# Determine m

• March 30th 2009, 12:56 AM
beq!x
Determine m
THere are given lines p1: $\left( {m - 6} \right)x + \left( {m - 1} \right)y + 13 = 0$ and p2: $\left( {2m + 1} \right)x + 3my - 9 = 0$
Determine $m$ so that lines p1 and p2 have one common point F and F is a point of this line q: $2x+y-5$
• March 30th 2009, 04:39 AM
HallsofIvy
Quote:

Originally Posted by beq!x
THere are given lines p1: $\left( {m - 6} \right)x + \left( {m - 1} \right)y + 13 = 0$ and p2: $\left( {2m + 1} \right)x + 3my - 9 = 0$
Determine $m$ so that lines p1 and p2 have one common point F and F is a point of this line q: $2x+y-5$

2x+ y- 5 isn't a line. Do you mean 2x+ y- 5= 0?

For the first line, y= -[(m-6)/(m-1)]x- 13/(m-1) (as long as m-1 is not 0). For the second line, y= -[(2m+1)/2m]x+ 3/m. At any point where they intersect y= -[(m-6)/(m-1)]x- 13/(m-1)= -[(2m+1)/2m]x+ 3/m. Solve that for x, in terms of m, of course, and use either of the two equaitions to determine y. Finally, put those values of x and y into 2x+ y- 5= 0 to get a single equation for m.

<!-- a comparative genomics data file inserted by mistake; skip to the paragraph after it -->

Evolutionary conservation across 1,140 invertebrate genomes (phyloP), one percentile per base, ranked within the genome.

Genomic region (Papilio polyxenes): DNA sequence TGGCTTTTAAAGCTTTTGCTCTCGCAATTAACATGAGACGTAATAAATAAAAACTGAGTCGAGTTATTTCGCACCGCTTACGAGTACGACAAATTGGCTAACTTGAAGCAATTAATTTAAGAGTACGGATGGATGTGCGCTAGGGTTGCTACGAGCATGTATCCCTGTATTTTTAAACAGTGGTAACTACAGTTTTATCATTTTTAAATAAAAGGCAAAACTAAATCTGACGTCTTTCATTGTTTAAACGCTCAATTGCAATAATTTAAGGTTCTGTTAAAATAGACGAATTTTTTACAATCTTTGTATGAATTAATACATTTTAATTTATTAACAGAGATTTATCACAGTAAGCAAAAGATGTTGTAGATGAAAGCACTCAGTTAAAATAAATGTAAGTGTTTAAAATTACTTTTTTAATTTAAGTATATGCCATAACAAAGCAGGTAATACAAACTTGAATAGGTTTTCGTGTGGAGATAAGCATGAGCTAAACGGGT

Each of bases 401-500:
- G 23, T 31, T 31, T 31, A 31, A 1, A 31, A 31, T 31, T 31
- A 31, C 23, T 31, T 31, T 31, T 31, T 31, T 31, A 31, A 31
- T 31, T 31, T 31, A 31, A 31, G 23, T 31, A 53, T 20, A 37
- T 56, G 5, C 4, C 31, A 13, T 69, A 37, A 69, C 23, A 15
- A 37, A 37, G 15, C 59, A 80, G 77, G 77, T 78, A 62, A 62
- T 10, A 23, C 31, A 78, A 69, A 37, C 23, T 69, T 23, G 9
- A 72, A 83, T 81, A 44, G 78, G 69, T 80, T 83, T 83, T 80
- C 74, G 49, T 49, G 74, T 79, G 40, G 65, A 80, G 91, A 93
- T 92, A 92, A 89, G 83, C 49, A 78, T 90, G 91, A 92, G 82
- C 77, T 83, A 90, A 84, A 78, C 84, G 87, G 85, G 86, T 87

• March 30th 2009, 12:54 PM
beq!x
yes i mean 2x+ y- 5= 0
but why we have to do this: y= -[(m-6)/(m-1)]x- 13/(m-1)= -[(2m+1)/2m]x+ 3/m ?
and i tried in this way but i didn't come to these solutions m=2 and m=2.8 that are in the book.
im confused with this :S
• March 30th 2009, 10:44 PM
earboth
1. Solve p1 for y
2. Solve p2 for y
3. If the lines intersect then the y-values must be equal.
4. You'll get HallsofIvy's equation with a slight change:
-[(m-6)/(m-1)]x- 13/(m-1)= -[(2m+1)/(3m)]x+ 3/m

5. Proceed as HallofIvy has suggested.
• April 1st 2009, 09:22 AM
beq!x
thank you guys :D